Magnetoreception (biology)

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A process called magnetoreception enables numerous species of organisms of the animal kingdom, including arthopods and vertebrates, to use Earth’s magnetic field for their survival-dependent physiological ability to orient themselves and navigate in their ecological niche, functional abilities that begin with perception of the direction and/or intensity of the magnetic field locally passing through them.[1] [2] [3]

Few subjects in animal behavior have more exotic mystery than magnetic-field sensitivity. A force we cannot sense, generated by events no one completely understands, creates field lines that pass through our bodies without any evident effect on us or on them. It is an energy felt as much by migrating lobsters on the sea floor as by ocean-crossing birds thousands of meters overhead, transduced in generally poorly understood ways....But for many animals, the reliance is far older and more basic: their life-or-death ability to find their way around in the world depends on correctly interpreting the earth's magnetic field.[2]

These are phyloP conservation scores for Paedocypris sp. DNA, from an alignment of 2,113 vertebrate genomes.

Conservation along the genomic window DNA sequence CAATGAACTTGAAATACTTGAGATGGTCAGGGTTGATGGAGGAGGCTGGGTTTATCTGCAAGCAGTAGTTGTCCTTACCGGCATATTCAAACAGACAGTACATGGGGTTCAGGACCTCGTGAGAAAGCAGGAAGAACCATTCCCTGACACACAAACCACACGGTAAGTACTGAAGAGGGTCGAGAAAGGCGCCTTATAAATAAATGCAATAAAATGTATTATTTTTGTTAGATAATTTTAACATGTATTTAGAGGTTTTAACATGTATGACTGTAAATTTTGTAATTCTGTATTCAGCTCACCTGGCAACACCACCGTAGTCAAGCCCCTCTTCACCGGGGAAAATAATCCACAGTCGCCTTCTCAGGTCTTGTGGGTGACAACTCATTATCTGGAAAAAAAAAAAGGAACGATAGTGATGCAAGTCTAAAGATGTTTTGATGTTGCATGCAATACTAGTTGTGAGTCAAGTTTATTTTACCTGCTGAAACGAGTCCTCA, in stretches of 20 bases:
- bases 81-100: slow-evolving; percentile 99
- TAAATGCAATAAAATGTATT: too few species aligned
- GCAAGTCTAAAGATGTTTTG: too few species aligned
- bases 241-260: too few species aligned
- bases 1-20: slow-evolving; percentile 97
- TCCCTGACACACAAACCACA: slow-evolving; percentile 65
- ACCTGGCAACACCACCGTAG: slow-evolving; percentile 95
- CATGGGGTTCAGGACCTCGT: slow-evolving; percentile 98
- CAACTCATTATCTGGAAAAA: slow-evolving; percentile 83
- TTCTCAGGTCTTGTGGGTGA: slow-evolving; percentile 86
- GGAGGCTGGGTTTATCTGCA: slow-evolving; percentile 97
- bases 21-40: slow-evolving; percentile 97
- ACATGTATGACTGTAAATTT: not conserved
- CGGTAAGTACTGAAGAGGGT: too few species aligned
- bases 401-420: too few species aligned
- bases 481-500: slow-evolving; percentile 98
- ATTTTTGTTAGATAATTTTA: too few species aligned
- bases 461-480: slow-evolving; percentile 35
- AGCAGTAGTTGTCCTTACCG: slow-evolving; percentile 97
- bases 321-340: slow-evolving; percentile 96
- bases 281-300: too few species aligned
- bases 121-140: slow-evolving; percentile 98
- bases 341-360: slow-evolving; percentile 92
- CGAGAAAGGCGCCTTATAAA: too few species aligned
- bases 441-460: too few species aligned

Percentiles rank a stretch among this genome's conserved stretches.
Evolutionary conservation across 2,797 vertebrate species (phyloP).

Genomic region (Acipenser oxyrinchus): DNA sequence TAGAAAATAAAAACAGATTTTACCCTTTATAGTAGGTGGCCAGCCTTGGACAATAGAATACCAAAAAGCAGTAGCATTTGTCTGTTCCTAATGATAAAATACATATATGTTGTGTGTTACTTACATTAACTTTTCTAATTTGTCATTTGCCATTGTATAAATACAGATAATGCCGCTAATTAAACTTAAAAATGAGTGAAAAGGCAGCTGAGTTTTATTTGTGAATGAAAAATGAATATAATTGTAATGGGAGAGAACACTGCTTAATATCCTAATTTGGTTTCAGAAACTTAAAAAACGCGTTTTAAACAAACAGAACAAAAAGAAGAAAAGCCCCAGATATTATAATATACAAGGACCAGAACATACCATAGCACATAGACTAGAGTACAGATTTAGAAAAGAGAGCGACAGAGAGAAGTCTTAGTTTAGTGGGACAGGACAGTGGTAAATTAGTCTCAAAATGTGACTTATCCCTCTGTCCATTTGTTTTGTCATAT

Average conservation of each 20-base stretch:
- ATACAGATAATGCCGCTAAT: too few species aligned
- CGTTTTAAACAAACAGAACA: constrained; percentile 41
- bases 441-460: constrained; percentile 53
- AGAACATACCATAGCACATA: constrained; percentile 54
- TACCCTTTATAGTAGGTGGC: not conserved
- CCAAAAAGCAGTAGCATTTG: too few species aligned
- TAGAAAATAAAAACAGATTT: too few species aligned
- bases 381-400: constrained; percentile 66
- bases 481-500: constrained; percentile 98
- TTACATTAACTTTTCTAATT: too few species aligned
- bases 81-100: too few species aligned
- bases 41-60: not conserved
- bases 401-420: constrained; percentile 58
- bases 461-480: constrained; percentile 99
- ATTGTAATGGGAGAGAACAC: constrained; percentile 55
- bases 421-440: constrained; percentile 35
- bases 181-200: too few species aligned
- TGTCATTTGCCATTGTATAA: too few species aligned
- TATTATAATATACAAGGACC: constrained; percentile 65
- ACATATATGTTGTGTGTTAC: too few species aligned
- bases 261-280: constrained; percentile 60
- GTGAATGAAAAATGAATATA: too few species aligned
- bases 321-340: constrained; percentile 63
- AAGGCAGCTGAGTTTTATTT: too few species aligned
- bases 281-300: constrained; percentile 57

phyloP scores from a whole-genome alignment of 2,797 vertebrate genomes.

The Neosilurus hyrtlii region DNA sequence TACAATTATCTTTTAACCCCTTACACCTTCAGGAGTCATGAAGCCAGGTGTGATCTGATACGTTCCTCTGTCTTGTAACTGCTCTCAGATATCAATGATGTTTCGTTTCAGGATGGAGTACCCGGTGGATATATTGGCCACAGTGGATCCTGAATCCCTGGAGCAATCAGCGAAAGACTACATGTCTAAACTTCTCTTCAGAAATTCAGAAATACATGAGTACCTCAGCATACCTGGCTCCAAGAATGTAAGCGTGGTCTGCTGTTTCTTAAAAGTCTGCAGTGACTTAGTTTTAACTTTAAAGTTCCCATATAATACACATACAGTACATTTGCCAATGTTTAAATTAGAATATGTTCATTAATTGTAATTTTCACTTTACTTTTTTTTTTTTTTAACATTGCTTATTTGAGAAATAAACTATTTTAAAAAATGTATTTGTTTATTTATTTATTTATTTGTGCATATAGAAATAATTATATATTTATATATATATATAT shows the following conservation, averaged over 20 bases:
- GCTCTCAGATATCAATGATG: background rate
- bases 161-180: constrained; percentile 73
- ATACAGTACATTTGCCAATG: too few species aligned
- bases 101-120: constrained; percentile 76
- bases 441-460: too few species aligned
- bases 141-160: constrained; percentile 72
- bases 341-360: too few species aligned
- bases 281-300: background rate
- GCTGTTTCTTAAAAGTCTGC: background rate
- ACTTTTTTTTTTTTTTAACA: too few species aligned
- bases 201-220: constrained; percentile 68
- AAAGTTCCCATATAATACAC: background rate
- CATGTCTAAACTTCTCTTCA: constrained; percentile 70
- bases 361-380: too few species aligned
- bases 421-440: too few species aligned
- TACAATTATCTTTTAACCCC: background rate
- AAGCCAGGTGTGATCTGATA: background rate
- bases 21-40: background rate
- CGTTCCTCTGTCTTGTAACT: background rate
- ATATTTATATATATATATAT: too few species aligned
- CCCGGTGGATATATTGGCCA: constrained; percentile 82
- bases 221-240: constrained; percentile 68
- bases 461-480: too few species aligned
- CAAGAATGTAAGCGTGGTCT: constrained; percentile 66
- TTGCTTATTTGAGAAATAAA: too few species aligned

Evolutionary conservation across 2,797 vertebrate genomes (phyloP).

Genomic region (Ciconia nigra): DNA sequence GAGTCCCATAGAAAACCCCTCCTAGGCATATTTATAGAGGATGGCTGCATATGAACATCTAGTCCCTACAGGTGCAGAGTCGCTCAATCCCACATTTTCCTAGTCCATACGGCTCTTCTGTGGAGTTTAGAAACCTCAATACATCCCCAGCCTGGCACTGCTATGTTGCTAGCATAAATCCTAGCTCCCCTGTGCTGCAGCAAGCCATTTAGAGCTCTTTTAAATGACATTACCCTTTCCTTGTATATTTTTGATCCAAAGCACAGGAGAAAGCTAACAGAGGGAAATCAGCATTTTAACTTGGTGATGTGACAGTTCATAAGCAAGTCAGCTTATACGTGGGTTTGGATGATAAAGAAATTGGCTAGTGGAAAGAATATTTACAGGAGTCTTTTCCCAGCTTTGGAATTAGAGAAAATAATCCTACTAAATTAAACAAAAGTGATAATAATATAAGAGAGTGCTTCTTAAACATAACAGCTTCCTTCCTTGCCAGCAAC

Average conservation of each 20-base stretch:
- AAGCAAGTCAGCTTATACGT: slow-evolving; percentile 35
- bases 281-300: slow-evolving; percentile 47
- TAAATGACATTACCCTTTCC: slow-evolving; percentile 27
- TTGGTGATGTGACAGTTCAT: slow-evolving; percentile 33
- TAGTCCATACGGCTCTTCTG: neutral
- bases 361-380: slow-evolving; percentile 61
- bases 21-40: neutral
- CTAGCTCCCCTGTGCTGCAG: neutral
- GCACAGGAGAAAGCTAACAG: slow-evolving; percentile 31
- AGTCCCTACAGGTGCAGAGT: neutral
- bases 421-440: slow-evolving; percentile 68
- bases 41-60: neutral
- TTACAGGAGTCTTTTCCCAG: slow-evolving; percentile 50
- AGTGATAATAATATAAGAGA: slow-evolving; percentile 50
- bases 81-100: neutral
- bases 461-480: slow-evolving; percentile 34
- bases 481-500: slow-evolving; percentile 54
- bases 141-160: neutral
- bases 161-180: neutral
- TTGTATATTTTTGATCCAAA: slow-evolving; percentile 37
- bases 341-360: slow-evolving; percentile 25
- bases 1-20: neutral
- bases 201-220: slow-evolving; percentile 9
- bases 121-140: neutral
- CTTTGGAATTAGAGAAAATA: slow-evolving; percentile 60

1. Wiltschko R, Wiltschko W. (2012) Magnetoreception. Chapter 8, pp. 126-141. In: Sensing in Nature, Advances in Experimental Medicine and Biology, Volume 739.
  2. 2.0 2.1 Gould JL. (2010) Magnetoreception: A Primer. Curr. Biol. 20(10):R431-R435.
  3. Winklhofer M. (2010) Magnetoreception. J R Soc Interface 7 Suppl 2:S131-S134. Abstract/Full-Text.